Etymology & Historical Origin of the Baby Name Lorelei

Lorelei is a name with two theorized etymologies. First, it’s the combination of an Old German word “lureln” meaning “murmuring” plus a Celtic word “ley” meaning “rock”. Second, it could be derived from the Germanic "lauern" (meaning “to lurk or lie in wait”) along with the aforementioned Celtic word for rock. Therefore, the name either means “murmuring rock” or “lurking rock”. Lorelei is the name of a rock positioned on the banks of the Rhine, a European river flowing from Switzerland to the North Sea. The Lorelei (or Loreley) rock is located at the narrowest point of the river and is therefore subjected to strong currents and rocky conditions which have caused scores of maritime accidents (the heavy currents create the “murmuring” sound owing to the rock’s name). As such, various legends concerning the dangerous rock have sprung up around Lorelei by German poets (the rock is located on a portion of the river located in Germany). In one story, Lorelei, having been spurned by her lover, lures fishermen to the rock (and their death) with her enchanting songs. After being condemned to a nunnery for her bad deeds by a local religious leader, she falls from the rock herself and dies (the rock henceforth echoes her name forevermore). In another story, Lorelei is a beautiful fair maiden who, perched at the top of the rocks, innocently combs through her beautiful golden hair. The fisherman below, distracted by her beauty, drive their boats into the rocks or run them aground in the water. American author Anita Loos used the name Lorelei Lee for her central character in her jazz-age defining novel “Gentlemen Prefer Blondes” (1925) which was later adapted into a highly popular musical (1949) and film (1953). The character of Lorelei was probably most famously portrayed by the legendary Marilyn Monroe. Just as the lovely siren who "lurks" upon the rock along the German banks of the Rhine “murmuring” her songs and enchanting every man below, so too does Loos' blonde beauty Lorelei in “Gentlemen Prefer Blondes” captivate all of the poor lovesick men around her. Lorelei will always be associated with a beautiful yet dangerous seductress (like Lolita, Scarlett, Jezebel and Delilah).

All About the Baby Name – Lorelei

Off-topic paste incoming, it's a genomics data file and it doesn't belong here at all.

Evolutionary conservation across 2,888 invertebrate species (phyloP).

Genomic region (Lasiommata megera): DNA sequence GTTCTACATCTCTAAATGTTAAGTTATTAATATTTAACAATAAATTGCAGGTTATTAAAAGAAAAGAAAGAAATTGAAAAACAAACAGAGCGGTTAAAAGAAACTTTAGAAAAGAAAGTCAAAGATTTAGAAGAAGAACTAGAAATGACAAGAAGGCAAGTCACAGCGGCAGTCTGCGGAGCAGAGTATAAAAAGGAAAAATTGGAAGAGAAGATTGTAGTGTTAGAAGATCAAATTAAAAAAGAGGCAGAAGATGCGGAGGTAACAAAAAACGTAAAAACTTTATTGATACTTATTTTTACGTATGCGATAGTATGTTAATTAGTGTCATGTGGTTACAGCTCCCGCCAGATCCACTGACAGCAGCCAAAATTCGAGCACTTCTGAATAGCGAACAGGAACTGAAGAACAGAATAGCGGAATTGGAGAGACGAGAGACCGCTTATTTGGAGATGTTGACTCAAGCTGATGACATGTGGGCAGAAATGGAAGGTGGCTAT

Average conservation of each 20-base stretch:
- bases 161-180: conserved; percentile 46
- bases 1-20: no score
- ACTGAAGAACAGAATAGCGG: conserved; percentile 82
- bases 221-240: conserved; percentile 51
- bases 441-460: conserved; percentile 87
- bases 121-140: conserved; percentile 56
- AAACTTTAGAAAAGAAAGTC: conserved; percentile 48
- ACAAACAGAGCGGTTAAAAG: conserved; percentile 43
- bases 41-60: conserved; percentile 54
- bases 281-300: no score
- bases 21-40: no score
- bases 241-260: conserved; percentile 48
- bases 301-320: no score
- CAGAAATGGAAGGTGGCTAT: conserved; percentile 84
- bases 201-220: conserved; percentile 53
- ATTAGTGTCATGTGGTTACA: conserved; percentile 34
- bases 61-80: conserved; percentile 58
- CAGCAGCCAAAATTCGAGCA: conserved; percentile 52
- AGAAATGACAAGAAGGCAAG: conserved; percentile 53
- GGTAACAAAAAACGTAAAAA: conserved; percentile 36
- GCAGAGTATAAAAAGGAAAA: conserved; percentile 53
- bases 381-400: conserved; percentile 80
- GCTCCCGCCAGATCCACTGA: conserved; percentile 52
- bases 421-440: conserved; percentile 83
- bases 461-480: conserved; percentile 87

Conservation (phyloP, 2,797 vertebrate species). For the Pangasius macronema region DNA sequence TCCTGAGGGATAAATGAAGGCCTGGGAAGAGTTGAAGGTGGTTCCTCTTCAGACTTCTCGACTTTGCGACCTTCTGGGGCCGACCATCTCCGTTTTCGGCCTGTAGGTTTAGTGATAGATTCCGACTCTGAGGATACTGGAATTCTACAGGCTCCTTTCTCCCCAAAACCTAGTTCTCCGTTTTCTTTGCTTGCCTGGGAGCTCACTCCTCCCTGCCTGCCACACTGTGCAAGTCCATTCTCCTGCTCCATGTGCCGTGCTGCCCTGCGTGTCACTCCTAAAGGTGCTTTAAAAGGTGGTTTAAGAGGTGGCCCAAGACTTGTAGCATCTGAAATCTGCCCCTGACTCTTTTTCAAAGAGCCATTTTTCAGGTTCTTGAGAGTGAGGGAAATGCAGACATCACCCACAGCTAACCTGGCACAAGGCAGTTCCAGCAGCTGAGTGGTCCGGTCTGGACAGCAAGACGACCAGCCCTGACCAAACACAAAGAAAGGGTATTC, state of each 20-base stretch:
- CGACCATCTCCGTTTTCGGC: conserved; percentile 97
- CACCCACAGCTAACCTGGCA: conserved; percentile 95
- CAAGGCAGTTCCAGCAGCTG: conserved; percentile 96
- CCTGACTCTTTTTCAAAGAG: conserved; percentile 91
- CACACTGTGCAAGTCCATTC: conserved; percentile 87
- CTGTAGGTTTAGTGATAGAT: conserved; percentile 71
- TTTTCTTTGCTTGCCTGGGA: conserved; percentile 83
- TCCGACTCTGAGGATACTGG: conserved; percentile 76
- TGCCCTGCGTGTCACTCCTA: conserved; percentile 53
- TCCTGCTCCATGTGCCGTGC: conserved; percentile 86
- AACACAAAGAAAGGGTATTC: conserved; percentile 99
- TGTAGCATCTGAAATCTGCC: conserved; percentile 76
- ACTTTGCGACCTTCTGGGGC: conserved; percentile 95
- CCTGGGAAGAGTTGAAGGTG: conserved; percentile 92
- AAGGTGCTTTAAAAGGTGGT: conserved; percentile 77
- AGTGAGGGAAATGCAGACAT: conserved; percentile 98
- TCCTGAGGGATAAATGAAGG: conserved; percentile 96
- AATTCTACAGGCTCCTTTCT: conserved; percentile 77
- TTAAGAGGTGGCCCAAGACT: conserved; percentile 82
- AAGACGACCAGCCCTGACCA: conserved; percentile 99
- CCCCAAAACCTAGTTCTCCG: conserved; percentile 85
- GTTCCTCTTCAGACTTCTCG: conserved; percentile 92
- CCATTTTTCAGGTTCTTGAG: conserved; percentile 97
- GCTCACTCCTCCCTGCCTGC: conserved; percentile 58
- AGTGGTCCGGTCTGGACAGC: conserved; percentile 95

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Lorelei is at the height of her popularity on the American female naming charts right now. First appearing on the charts in 1938, the name was likely influenced by Anita Loos’ 1925 best-selling novel “Gentlemen Prefer Blondes” which featured the memorable Alabama blonde character Lorelei Lee. The name only stayed on the charts at low levels of usage for five years before returning again in 1951 (thanks to the popular musical based on the novel which introduced to the stage a young Carol Channing). The movie version was released in 1953 with the iconic Marilyn Monroe. Still, this exotic name was only used sparingly, and finally disappeared from the charts altogether in 1959. Lorelei retreated to the shadows for over 40 years and completely off the American radar until this century (2004). It appears that a TV show called “The Gilmore Girls” helped popularize the name once again; featuring three generations of women named Lorelai (noticed the slight respelling). Even though the show is now off the air, the name Lorelei is sticking to the charts with increasing usage. Whether parents are recalling the mysterious German legends of the Lorelei Rock or the beautiful blonde bombshell from “Gentlemen Prefer Blondes” or if the younger generations are simply attracted to the offbeat name of some television characters, Lorelei seems to be striking a chord. There’s something poetic about the name Lorelei (it almost feels Hawaiian like Leilani). The name conjures up mystery, romance and danger (as well as beautiful, innocuous gold-digging blondes). Lorelei is not a heavily used female name and so still feels like an original choice. Nicknames include Rory, Lory, Lore, and Lei. There will likely be issues with pronunciations and misspellings which can cause a nuisance, but it may be worth the inconvenience for such a lovely moniker. Other spellings include Loreley and Lorelai, but Lorelei is the most widely accepted among English speakers. This pretty little rock is still “lurking” on the sidelines and “murmuring” her name for parents across America to stand up and take notice.